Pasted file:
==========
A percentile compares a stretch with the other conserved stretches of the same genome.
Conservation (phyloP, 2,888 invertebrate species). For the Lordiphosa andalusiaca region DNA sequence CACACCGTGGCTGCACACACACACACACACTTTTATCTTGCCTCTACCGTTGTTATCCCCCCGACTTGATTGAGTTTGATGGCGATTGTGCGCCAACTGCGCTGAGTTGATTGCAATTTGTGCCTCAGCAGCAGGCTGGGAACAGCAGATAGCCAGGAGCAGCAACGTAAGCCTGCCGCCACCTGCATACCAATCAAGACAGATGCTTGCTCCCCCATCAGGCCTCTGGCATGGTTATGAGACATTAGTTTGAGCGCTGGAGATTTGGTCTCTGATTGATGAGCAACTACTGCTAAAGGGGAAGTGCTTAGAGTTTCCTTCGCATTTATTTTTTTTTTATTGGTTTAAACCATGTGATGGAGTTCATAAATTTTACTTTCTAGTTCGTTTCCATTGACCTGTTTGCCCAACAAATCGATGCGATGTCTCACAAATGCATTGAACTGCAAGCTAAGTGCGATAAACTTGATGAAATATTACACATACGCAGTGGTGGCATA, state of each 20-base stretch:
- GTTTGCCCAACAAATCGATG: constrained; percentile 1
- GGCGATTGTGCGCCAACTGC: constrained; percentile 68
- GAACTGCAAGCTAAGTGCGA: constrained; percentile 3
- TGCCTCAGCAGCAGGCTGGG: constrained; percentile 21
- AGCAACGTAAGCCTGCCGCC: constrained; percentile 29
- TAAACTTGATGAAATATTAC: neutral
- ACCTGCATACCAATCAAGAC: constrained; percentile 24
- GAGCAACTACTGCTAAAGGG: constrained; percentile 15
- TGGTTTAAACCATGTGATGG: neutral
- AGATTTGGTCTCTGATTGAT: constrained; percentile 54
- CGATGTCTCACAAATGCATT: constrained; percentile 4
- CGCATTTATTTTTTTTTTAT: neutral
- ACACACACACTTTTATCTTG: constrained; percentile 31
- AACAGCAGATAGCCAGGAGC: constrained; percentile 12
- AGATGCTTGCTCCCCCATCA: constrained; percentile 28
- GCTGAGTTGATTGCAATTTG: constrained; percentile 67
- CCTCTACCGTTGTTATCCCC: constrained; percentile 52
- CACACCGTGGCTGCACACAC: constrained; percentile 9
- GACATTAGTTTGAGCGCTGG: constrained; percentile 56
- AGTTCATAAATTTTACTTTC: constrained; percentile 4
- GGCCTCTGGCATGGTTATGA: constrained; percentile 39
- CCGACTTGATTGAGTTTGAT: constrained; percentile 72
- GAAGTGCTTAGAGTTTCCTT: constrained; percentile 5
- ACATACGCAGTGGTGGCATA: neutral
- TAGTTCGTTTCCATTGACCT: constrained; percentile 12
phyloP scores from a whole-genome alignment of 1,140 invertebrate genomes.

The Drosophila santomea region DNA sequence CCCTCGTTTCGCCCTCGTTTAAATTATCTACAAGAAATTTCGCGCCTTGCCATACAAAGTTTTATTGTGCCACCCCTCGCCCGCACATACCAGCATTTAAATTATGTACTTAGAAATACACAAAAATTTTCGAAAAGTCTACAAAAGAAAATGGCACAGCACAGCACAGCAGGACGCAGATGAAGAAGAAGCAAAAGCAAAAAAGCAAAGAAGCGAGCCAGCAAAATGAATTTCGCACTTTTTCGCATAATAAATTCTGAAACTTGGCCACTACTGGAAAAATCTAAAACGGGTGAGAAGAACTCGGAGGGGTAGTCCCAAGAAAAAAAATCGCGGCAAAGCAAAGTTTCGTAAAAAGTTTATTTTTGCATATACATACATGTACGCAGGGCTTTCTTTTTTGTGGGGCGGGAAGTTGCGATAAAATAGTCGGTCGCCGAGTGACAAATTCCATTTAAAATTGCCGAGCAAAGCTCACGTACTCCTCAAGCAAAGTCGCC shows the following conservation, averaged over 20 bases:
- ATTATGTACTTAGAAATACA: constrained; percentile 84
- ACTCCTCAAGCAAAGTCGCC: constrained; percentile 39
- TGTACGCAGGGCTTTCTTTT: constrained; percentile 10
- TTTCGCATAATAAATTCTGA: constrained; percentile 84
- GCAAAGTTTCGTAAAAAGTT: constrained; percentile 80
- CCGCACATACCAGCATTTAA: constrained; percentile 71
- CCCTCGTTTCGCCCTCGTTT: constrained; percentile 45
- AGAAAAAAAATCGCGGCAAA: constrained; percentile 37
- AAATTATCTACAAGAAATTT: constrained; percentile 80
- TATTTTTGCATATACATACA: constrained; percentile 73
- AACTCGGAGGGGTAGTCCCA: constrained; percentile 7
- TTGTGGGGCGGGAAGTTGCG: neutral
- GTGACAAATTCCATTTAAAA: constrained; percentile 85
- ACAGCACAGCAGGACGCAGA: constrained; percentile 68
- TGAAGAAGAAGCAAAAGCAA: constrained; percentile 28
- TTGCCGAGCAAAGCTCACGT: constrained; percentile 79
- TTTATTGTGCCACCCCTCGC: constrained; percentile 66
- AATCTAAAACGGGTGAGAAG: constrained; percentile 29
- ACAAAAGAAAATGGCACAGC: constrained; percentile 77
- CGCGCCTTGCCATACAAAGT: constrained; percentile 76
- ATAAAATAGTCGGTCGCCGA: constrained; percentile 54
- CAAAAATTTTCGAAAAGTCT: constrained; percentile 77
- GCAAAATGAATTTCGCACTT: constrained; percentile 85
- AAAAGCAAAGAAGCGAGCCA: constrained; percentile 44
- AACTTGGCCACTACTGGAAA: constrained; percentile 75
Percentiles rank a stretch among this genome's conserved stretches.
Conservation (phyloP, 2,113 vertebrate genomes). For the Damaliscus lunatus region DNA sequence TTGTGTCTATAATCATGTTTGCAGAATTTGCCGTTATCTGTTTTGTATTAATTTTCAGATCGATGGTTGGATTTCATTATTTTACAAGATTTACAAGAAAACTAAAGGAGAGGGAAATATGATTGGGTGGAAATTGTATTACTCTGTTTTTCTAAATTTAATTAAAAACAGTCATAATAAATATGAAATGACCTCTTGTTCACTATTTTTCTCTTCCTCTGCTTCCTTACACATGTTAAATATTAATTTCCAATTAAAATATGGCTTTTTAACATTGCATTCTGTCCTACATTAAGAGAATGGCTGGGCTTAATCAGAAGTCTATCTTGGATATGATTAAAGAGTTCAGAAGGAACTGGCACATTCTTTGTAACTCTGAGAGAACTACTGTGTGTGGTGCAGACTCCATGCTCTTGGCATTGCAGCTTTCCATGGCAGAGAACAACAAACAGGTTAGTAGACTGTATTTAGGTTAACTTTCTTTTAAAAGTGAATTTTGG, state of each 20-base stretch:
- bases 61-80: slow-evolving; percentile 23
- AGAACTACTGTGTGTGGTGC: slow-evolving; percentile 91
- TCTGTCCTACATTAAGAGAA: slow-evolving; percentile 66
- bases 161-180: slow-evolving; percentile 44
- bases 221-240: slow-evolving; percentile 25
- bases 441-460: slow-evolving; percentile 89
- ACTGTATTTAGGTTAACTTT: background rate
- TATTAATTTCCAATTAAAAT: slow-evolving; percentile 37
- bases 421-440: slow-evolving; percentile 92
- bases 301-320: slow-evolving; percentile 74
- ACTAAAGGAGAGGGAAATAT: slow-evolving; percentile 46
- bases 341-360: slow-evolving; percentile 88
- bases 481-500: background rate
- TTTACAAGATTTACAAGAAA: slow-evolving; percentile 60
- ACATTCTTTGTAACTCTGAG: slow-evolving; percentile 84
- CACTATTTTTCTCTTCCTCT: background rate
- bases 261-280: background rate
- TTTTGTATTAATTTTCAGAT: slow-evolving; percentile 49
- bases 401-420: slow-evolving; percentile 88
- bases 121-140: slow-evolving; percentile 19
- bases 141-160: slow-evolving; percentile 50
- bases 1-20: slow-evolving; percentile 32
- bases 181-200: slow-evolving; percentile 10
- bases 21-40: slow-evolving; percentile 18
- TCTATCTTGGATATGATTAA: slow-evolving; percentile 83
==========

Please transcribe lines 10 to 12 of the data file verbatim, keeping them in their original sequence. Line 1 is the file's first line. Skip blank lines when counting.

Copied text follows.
- GAGCAACTACTGCTAAAGGG: constrained; percentile 15
- TGGTTTAAACCATGTGATGG: neutral
- AGATTTGGTCTCTGATTGAT: constrained; percentile 54